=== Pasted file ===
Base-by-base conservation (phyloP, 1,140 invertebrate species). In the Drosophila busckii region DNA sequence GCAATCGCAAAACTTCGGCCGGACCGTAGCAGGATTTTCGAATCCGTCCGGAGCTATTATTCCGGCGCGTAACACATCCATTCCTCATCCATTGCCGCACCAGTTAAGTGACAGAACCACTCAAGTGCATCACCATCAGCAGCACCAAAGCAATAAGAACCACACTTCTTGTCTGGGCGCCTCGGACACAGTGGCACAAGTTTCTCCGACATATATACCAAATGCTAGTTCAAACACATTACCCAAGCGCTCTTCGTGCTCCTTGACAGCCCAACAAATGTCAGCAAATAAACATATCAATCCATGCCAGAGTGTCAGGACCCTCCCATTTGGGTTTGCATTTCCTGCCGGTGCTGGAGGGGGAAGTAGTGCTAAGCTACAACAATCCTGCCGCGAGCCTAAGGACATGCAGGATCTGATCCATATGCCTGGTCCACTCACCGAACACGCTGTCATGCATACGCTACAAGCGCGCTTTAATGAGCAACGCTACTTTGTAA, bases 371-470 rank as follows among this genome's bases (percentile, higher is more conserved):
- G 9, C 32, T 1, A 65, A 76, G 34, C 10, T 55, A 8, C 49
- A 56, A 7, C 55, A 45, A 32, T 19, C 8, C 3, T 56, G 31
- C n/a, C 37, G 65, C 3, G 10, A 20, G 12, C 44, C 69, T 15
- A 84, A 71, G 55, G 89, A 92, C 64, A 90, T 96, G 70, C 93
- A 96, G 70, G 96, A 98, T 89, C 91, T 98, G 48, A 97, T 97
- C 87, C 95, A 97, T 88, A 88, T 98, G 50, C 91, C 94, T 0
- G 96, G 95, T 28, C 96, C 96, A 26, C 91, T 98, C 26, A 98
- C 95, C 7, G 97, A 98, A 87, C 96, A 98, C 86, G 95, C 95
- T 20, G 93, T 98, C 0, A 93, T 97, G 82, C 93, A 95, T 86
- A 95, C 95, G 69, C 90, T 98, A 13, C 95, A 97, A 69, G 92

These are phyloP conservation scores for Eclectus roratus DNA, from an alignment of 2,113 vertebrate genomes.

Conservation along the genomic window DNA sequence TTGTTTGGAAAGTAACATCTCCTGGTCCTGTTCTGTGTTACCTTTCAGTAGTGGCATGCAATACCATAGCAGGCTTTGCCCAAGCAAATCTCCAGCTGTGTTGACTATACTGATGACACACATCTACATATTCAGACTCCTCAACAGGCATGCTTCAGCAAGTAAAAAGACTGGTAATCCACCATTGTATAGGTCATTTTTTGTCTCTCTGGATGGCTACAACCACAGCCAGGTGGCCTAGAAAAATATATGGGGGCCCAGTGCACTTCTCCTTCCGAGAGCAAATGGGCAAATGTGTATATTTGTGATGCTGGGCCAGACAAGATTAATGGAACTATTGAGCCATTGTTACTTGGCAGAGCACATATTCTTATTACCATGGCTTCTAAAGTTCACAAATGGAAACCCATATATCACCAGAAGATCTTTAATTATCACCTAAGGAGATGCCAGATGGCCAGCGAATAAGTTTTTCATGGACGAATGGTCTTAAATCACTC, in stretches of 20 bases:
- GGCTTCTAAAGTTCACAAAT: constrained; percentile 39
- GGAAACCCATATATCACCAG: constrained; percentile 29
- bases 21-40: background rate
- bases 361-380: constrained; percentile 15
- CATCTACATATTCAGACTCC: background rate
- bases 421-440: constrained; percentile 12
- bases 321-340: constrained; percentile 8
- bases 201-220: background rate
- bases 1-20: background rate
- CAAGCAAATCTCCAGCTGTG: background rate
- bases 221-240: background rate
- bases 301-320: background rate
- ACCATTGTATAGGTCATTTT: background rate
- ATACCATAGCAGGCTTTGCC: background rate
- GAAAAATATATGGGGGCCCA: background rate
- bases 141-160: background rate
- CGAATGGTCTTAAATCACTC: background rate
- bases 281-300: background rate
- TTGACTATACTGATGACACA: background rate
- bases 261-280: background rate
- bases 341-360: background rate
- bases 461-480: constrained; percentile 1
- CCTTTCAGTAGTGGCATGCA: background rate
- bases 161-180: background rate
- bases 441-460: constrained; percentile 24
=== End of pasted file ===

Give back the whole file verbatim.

Base-by-base conservation (phyloP, 1,140 invertebrate species). In the Drosophila busckii region DNA sequence GCAATCGCAAAACTTCGGCCGGACCGTAGCAGGATTTTCGAATCCGTCCGGAGCTATTATTCCGGCGCGTAACACATCCATTCCTCATCCATTGCCGCACCAGTTAAGTGACAGAACCACTCAAGTGCATCACCATCAGCAGCACCAAAGCAATAAGAACCACACTTCTTGTCTGGGCGCCTCGGACACAGTGGCACAAGTTTCTCCGACATATATACCAAATGCTAGTTCAAACACATTACCCAAGCGCTCTTCGTGCTCCTTGACAGCCCAACAAATGTCAGCAAATAAACATATCAATCCATGCCAGAGTGTCAGGACCCTCCCATTTGGGTTTGCATTTCCTGCCGGTGCTGGAGGGGGAAGTAGTGCTAAGCTACAACAATCCTGCCGCGAGCCTAAGGACATGCAGGATCTGATCCATATGCCTGGTCCACTCACCGAACACGCTGTCATGCATACGCTACAAGCGCGCTTTAATGAGCAACGCTACTTTGTAA, bases 371-470 rank as follows among this genome's bases (percentile, higher is more conserved):
- G 9, C 32, T 1, A 65, A 76, G 34, C 10, T 55, A 8, C 49
- A 56, A 7, C 55, A 45, A 32, T 19, C 8, C 3, T 56, G 31
- C n/a, C 37, G 65, C 3, G 10, A 20, G 12, C 44, C 69, T 15
- A 84, A 71, G 55, G 89, A 92, C 64, A 90, T 96, G 70, C 93
- A 96, G 70, G 96, A 98, T 89, C 91, T 98, G 48, A 97, T 97
- C 87, C 95, A 97, T 88, A 88, T 98, G 50, C 91, C 94, T 0
- G 96, G 95, T 28, C 96, C 96, A 26, C 91, T 98, C 26, A 98
- C 95, C 7, G 97, A 98, A 87, C 96, A 98, C 86, G 95, C 95
- T 20, G 93, T 98, C 0, A 93, T 97, G 82, C 93, A 95, T 86
- A 95, C 95, G 69, C 90, T 98, A 13, C 95, A 97, A 69, G 92

These are phyloP conservation scores for Eclectus roratus DNA, from an alignment of 2,113 vertebrate genomes.

Conservation along the genomic window DNA sequence TTGTTTGGAAAGTAACATCTCCTGGTCCTGTTCTGTGTTACCTTTCAGTAGTGGCATGCAATACCATAGCAGGCTTTGCCCAAGCAAATCTCCAGCTGTGTTGACTATACTGATGACACACATCTACATATTCAGACTCCTCAACAGGCATGCTTCAGCAAGTAAAAAGACTGGTAATCCACCATTGTATAGGTCATTTTTTGTCTCTCTGGATGGCTACAACCACAGCCAGGTGGCCTAGAAAAATATATGGGGGCCCAGTGCACTTCTCCTTCCGAGAGCAAATGGGCAAATGTGTATATTTGTGATGCTGGGCCAGACAAGATTAATGGAACTATTGAGCCATTGTTACTTGGCAGAGCACATATTCTTATTACCATGGCTTCTAAAGTTCACAAATGGAAACCCATATATCACCAGAAGATCTTTAATTATCACCTAAGGAGATGCCAGATGGCCAGCGAATAAGTTTTTCATGGACGAATGGTCTTAAATCACTC, in stretches of 20 bases:
- GGCTTCTAAAGTTCACAAAT: constrained; percentile 39
- GGAAACCCATATATCACCAG: constrained; percentile 29
- bases 21-40: background rate
- bases 361-380: constrained; percentile 15
- CATCTACATATTCAGACTCC: background rate
- bases 421-440: constrained; percentile 12
- bases 321-340: constrained; percentile 8
- bases 201-220: background rate
- bases 1-20: background rate
- CAAGCAAATCTCCAGCTGTG: background rate
- bases 221-240: background rate
- bases 301-320: background rate
- ACCATTGTATAGGTCATTTT: background rate
- ATACCATAGCAGGCTTTGCC: background rate
- GAAAAATATATGGGGGCCCA: background rate
- bases 141-160: background rate
- CGAATGGTCTTAAATCACTC: background rate
- bases 281-300: background rate
- TTGACTATACTGATGACACA: background rate
- bases 261-280: background rate
- bases 341-360: background rate
- bases 461-480: constrained; percentile 1
- CCTTTCAGTAGTGGCATGCA: background rate
- bases 161-180: background rate
- bases 441-460: constrained; percentile 24